Automotive News 40 Under 40

Raheem Wilson

AGE: 36

POSITION: Sales associate, Michael Jordan Nissan, Durham, N.C.

Raheem Wilson

Raheem Wilson wakes up every day with the same thought: "I'm going to sell a car today."

That thought must cross his mind two or three times on most days, because Wilson, 36, has spent the past nine years doing for Michael Jordan Nissan's sales volume what the store's famous namesake partner did for the Chicago Bulls 25 years ago.

In April, Wilson sold 51 new cars. In May, it was 50. Two years ago, Wilson set a store record by selling 500 new cars for the year. Last year, he topped that by selling 515.

"I can sell three a day five or six times in a month," he says. "I just really like helping people buy new cars. I've had people cry when I sold them a car. Why wouldn't you want to help make people happy like that?

"One day, I sold eight. And one of these days I'm going to do 10."

Luckily for the Durham, N.C., dealership, Wilson simply popped in one day in February 2004 to apply for a sales job -- with no previous automotive experience.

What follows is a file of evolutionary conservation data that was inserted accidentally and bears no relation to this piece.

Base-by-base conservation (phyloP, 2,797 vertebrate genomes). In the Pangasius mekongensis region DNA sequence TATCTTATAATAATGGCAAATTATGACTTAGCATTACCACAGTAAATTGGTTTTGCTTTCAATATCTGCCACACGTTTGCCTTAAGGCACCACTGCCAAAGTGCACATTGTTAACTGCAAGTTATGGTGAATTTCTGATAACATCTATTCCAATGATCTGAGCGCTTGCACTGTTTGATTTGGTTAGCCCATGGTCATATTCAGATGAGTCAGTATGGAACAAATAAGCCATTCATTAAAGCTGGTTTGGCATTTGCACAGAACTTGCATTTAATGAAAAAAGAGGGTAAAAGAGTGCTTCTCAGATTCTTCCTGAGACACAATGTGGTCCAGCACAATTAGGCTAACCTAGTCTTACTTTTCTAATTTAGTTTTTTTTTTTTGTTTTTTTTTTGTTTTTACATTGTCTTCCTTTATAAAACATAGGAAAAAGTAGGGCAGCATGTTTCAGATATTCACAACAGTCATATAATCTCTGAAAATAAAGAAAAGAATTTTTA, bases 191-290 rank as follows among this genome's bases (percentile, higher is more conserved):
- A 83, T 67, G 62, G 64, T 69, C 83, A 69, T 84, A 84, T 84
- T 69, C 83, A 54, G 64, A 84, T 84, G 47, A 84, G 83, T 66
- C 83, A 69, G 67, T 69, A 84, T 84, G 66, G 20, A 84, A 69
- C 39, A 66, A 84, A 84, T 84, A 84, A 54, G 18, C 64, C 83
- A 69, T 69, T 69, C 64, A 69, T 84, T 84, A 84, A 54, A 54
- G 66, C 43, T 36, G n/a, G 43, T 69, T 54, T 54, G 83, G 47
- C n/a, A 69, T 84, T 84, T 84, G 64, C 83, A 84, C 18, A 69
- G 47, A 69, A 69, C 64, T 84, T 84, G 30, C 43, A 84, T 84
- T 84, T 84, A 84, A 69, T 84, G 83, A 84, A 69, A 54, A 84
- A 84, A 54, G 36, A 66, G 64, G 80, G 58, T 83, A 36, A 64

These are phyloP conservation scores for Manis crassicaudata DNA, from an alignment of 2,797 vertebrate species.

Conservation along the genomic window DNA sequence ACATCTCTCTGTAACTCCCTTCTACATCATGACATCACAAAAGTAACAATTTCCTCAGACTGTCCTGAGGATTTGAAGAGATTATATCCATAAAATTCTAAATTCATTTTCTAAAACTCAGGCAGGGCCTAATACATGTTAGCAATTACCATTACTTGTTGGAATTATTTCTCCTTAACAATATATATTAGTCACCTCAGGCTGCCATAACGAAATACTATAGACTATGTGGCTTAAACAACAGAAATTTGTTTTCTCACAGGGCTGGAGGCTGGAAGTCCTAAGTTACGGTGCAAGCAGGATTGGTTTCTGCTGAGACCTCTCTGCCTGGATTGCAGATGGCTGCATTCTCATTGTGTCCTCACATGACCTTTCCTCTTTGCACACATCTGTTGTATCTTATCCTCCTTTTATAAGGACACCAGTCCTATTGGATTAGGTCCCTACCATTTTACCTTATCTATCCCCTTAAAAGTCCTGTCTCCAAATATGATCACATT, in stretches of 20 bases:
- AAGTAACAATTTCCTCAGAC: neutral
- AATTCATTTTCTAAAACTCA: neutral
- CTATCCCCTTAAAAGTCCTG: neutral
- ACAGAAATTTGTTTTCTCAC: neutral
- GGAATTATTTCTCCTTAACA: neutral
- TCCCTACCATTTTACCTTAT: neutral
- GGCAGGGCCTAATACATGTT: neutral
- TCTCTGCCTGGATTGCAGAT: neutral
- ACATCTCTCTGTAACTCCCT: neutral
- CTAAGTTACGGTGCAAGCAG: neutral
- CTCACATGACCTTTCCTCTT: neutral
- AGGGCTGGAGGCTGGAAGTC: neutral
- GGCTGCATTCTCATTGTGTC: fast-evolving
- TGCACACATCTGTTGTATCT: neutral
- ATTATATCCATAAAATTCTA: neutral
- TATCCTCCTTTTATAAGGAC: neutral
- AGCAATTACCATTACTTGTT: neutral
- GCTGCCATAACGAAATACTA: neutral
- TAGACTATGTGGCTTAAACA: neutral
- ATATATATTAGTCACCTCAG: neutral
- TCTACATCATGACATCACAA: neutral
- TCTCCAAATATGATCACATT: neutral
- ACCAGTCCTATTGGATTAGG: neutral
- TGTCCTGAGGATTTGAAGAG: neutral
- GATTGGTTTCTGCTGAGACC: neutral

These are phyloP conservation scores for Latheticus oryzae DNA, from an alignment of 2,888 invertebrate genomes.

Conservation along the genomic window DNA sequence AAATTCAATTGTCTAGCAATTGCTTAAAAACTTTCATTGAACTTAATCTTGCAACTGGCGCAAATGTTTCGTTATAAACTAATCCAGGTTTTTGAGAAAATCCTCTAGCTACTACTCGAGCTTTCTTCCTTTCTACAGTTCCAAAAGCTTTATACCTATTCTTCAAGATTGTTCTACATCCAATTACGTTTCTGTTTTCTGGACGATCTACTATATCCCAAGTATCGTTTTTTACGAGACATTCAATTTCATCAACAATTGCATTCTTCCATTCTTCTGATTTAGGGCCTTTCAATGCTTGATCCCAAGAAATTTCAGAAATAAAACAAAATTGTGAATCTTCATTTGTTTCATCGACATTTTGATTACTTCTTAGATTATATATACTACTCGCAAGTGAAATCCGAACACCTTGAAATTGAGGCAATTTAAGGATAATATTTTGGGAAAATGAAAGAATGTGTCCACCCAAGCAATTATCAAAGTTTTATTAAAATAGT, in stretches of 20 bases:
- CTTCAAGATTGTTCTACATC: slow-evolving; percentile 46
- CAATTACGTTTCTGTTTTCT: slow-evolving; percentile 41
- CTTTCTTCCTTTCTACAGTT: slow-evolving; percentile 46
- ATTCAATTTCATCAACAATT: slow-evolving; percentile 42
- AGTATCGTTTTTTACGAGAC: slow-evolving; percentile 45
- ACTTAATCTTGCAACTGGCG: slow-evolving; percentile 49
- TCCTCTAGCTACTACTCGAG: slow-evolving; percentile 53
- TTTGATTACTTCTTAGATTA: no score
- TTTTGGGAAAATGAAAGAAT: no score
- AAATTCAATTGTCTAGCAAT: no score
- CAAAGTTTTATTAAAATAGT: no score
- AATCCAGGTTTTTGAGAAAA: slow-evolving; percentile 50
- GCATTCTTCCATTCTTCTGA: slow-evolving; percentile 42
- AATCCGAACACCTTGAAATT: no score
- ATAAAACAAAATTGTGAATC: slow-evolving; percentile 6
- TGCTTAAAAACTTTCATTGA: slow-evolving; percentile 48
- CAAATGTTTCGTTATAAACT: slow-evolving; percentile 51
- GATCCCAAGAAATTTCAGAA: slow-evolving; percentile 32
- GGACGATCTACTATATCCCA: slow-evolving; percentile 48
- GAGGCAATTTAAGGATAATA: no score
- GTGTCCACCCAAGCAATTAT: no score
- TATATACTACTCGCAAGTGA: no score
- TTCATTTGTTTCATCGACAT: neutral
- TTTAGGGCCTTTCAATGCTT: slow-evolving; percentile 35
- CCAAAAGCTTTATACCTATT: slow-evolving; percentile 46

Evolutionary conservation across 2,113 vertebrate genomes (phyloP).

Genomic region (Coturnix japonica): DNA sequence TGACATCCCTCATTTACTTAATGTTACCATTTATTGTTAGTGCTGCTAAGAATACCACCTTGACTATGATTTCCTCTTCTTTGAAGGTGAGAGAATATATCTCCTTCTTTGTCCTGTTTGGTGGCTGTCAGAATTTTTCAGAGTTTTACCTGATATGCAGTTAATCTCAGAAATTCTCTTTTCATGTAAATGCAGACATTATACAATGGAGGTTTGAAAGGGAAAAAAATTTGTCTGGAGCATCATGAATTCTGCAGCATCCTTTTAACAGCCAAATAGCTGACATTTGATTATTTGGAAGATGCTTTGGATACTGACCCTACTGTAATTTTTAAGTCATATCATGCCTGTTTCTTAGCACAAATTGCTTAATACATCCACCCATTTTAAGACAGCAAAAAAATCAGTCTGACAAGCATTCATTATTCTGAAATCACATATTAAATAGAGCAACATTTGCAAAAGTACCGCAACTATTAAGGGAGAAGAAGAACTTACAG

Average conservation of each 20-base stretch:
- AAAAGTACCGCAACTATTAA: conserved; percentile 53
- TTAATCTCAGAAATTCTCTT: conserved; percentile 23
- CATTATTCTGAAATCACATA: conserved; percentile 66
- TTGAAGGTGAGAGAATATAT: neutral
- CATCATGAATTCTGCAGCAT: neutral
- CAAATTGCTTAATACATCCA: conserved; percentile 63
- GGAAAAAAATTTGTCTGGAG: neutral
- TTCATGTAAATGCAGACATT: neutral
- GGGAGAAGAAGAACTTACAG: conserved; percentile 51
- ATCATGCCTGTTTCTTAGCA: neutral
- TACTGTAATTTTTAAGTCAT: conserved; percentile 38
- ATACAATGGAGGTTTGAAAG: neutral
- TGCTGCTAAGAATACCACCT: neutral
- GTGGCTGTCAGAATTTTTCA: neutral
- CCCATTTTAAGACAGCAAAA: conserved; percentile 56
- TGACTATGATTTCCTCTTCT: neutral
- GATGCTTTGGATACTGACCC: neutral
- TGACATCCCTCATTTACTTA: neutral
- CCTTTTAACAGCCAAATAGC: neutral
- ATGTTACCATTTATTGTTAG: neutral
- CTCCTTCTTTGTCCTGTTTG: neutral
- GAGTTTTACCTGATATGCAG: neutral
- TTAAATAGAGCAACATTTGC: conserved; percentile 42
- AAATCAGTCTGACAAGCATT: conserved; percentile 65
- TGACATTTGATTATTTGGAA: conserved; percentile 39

He had been to the sales school of hard knocks after dropping out of his freshman year at Methodist University in Fayetteville, N.C., where he was slated to play basketball. He traveled cities in the East selling magazines and books door-to-door. He spent two years as a telemarketer, trying to get people to hear his spiel before they hung up.

"All I need to do is talk to your customers and I'll sell them cars," he assured the store manager. "And compared to what I had been doing, selling cars was easy."

Salespeople from other dealerships sometimes call for advice now.

"I'm here every day, and I get in before we open and I usually work till seven-thirty at night. I don't take long lunches," he tells them.

"Put your personality into your conversations with customers," he advises. "Listen to what the customer is telling you. Work your referral networks -- hospitals, colleges, churches.

"Learn the prices and the finance options before you talk to people," he adds. "And don't focus on how much you're going to make. Just focus on making the sale. Give people the same treatment and the same smile whether it's a $100 deal or a $1,000 deal."

-- Lindsay Chappell